Canada’s Token 10?

The Toronto International Film Festival’s 2011 Canada’s Top 10 list is receiving some unexpected scrutiny. The 10 selections of TIFF’s annual list of the best Canadian feature films of the year, picked by a panel of 10 specially appointed film writers, filmmakers, programmers and ex-bureaucrats, are been questioned far more in the press than perhaps ever before, an interesting trend that seems to mirror the evolving approach critics and audiences are taking towards Canadian film.

If you only read one article about the Top 10, make it Norman Wilner’s recent piece for Toronto alt-weekly NOW, “Canuck Conundrum,” which takes issue with the TIFF panel’s reliance on established and celebrated Canadian directors–even when their latest work is not considered up to par. Noting his reservations about nine of the list’s 10 selections (including Sarah Polley’s sophomore effort TAKE THIS WALTZ), Wilner zeros in on Cronenberg’s new psychiatry melodrama, A DANGEROUS METHOD, as an example of a less-than-essential work from a minted Canadian icon that may have been recognized at the expense of a “hungry” up-and-coming director.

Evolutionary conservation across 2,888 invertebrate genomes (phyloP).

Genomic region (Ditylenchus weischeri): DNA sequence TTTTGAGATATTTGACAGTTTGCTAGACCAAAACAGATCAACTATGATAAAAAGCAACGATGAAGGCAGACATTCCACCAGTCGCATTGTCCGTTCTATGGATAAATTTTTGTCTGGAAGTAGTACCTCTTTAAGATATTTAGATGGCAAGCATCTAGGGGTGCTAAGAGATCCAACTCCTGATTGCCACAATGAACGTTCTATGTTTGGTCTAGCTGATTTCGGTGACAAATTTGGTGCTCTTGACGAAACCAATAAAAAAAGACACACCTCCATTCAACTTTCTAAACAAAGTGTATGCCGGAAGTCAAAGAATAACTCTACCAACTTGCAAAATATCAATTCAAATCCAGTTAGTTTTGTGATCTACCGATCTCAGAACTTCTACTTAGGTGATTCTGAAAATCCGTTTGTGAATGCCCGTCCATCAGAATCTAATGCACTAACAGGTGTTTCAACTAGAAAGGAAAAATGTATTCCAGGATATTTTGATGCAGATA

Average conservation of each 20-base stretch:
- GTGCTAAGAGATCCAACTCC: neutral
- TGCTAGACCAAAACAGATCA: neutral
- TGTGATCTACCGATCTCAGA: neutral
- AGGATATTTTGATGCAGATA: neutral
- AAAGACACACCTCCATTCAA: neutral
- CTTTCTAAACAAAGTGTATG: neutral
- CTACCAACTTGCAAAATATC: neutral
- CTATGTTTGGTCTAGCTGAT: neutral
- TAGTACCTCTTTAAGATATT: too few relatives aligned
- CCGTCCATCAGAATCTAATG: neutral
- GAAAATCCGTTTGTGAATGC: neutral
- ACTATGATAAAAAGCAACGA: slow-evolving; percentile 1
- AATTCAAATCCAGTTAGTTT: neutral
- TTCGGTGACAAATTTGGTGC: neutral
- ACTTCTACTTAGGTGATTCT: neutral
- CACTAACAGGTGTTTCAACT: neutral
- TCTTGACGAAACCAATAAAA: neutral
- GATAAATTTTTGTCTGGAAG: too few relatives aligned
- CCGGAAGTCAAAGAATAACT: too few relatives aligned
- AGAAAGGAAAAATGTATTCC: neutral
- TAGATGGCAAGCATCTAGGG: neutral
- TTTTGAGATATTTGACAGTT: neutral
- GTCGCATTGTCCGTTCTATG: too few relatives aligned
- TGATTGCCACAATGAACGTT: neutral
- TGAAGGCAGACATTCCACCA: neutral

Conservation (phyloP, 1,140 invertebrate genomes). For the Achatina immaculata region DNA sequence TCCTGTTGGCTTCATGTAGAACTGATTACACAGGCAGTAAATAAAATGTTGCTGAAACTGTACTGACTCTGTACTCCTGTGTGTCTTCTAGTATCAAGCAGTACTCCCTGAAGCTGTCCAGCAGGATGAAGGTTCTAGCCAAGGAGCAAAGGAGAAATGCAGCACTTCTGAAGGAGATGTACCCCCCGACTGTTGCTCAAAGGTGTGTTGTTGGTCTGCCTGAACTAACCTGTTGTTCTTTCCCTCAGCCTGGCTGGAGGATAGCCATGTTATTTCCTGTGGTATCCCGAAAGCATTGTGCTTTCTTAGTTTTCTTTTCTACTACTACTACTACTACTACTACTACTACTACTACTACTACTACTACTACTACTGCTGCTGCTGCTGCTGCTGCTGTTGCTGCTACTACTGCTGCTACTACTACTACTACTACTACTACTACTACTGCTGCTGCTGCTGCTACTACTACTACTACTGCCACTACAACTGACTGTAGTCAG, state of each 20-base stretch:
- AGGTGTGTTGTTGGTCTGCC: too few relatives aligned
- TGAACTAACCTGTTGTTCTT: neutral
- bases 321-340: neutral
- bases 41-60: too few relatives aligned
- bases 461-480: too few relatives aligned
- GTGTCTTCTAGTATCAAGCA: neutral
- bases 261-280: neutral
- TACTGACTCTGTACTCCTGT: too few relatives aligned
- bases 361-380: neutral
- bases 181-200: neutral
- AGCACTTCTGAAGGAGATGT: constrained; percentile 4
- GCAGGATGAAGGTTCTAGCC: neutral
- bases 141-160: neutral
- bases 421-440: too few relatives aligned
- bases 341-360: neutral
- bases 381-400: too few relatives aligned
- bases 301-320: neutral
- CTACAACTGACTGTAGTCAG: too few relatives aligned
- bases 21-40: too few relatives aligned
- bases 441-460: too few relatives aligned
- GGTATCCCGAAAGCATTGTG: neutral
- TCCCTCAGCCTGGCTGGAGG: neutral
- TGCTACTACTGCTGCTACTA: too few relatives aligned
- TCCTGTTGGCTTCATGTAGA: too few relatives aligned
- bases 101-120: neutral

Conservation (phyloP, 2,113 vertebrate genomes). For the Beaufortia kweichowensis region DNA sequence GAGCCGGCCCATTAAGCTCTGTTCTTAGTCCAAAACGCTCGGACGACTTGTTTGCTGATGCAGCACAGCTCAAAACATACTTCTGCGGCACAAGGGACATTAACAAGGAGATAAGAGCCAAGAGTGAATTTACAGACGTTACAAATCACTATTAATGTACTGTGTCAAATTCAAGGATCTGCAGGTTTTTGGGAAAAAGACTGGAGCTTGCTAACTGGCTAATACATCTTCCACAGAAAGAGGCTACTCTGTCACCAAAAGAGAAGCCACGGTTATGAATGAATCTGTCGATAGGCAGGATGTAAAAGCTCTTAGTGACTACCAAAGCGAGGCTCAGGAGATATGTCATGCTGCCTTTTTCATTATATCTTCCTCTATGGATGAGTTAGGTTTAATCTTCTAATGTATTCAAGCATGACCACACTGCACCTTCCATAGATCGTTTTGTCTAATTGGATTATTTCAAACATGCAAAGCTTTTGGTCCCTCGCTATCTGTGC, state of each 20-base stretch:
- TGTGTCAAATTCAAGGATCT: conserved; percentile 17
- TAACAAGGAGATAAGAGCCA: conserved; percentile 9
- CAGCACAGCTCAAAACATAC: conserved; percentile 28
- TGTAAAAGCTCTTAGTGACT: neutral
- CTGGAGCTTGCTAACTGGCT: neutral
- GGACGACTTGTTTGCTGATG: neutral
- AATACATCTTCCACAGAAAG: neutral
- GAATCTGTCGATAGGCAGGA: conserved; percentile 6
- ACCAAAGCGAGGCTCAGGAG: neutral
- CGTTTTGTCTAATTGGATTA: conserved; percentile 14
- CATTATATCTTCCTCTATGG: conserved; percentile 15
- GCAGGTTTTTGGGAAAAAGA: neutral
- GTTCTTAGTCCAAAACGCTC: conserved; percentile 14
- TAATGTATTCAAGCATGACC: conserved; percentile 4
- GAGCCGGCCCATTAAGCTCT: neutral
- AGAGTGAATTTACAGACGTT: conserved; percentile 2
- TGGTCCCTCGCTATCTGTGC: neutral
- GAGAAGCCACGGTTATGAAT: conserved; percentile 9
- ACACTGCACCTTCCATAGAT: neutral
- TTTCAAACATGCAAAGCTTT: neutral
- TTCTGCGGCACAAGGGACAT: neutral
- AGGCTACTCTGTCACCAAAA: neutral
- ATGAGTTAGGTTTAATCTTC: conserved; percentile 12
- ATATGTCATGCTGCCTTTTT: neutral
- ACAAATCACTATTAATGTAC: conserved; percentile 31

Looking back over TIFF’s lists for the last 11 years, it’s hard to argue with Wilner’s point–every single Cronenberg film made since TIFF started this initiative in 2001 has been listed (yes, even SPIDER), and the only Atom Egoyan film of the last decade not officially recognized is 2009’s CHLOE. Wilner argues that such selections amount to little more than pandering; that we should constantly reassess the quality of the films of our most visible filmmakers like Cronenberg (or Egoyan, or Polley, for that matter) instead of automatically including them on “best of” lists.

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